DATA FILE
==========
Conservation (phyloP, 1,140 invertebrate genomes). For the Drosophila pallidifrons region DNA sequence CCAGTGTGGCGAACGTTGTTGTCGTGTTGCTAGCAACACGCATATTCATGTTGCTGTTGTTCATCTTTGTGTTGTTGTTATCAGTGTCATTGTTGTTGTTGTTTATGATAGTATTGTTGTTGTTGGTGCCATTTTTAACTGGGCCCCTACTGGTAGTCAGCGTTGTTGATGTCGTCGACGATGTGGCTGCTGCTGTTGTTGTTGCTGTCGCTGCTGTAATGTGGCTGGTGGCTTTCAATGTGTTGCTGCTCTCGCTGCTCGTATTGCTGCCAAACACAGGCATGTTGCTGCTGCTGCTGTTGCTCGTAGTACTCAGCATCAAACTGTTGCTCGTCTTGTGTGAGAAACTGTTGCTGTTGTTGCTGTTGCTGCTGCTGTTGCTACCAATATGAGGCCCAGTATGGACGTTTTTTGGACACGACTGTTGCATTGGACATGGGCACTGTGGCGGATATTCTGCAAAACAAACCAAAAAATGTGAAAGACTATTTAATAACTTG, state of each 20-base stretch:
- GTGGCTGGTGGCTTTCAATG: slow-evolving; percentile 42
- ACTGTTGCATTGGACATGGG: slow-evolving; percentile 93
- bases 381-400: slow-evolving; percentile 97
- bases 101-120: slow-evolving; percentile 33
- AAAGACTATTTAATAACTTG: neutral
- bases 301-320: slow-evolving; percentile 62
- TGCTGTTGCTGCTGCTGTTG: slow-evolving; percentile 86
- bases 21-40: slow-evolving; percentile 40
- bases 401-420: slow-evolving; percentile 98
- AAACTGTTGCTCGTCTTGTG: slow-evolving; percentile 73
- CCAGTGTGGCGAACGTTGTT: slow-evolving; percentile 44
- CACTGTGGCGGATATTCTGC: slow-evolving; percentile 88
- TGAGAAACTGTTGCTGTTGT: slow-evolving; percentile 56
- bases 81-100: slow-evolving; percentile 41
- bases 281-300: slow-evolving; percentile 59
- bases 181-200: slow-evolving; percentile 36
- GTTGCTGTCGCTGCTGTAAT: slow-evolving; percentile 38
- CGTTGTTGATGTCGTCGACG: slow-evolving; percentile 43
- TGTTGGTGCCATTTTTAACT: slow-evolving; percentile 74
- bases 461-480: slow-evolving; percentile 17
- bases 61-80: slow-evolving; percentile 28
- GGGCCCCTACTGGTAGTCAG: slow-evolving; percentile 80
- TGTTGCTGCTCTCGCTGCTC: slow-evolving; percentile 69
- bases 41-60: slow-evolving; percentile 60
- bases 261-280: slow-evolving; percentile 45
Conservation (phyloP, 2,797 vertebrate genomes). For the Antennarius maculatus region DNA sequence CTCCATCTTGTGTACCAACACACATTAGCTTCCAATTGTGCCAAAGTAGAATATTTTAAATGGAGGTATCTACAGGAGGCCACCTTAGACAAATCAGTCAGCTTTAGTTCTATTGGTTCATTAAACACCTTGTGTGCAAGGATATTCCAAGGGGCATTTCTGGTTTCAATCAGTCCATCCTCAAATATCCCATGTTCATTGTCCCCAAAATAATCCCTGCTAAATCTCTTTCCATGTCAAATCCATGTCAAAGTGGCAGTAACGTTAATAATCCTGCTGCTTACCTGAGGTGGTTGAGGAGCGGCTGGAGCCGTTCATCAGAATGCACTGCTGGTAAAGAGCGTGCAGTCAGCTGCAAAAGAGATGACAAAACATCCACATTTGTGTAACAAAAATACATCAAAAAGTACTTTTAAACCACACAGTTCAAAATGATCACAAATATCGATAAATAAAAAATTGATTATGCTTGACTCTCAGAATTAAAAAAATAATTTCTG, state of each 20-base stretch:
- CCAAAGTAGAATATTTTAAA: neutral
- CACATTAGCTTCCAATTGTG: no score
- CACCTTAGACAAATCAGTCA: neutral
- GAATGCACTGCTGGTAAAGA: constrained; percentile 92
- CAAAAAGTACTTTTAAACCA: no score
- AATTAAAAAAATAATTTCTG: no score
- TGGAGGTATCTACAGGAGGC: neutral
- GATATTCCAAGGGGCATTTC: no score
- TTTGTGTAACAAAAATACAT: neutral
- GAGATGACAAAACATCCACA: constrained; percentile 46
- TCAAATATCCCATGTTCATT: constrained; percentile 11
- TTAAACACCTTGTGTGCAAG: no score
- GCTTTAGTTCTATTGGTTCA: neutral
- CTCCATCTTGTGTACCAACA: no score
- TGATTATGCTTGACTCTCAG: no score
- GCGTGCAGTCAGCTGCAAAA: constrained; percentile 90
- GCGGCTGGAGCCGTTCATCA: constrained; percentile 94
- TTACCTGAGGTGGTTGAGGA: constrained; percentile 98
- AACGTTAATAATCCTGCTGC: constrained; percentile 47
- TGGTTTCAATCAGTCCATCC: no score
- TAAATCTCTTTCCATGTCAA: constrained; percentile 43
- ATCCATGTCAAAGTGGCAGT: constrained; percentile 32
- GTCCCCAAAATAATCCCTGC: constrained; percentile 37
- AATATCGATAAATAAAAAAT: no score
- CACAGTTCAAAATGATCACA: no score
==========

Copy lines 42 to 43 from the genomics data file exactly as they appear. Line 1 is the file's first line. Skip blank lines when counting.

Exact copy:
- TGATTATGCTTGACTCTCAG: no score
- GCGTGCAGTCAGCTGCAAAA: constrained; percentile 90